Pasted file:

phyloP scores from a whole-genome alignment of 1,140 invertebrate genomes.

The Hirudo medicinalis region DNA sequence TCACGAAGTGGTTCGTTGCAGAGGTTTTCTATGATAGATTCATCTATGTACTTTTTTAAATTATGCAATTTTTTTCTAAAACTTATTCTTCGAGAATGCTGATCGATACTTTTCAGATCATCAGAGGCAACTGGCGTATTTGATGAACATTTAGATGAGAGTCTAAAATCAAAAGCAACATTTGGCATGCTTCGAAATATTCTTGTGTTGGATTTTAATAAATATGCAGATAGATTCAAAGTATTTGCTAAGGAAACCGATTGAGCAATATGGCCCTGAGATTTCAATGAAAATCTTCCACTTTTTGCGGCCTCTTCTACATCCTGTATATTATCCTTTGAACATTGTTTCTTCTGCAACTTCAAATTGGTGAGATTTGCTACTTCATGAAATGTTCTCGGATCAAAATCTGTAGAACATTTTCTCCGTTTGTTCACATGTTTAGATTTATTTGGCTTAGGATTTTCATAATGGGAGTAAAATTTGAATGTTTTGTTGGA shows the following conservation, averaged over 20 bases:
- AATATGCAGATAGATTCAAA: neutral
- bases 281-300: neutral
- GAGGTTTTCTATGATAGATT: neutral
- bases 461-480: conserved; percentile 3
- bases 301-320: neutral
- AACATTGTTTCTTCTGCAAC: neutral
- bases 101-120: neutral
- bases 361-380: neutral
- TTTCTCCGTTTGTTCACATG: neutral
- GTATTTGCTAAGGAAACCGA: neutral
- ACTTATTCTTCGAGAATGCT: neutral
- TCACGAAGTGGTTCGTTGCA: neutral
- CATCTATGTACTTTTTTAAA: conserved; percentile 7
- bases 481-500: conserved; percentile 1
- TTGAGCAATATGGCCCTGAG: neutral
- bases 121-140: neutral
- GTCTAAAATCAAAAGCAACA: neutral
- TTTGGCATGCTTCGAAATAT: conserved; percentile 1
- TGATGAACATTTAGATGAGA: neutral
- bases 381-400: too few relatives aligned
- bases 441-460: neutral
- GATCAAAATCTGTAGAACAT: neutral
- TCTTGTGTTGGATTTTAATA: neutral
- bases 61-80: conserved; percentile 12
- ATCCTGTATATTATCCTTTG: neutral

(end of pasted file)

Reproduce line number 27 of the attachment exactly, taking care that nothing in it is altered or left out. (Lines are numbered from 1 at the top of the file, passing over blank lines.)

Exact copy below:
- ATCCTGTATATTATCCTTTG: neutral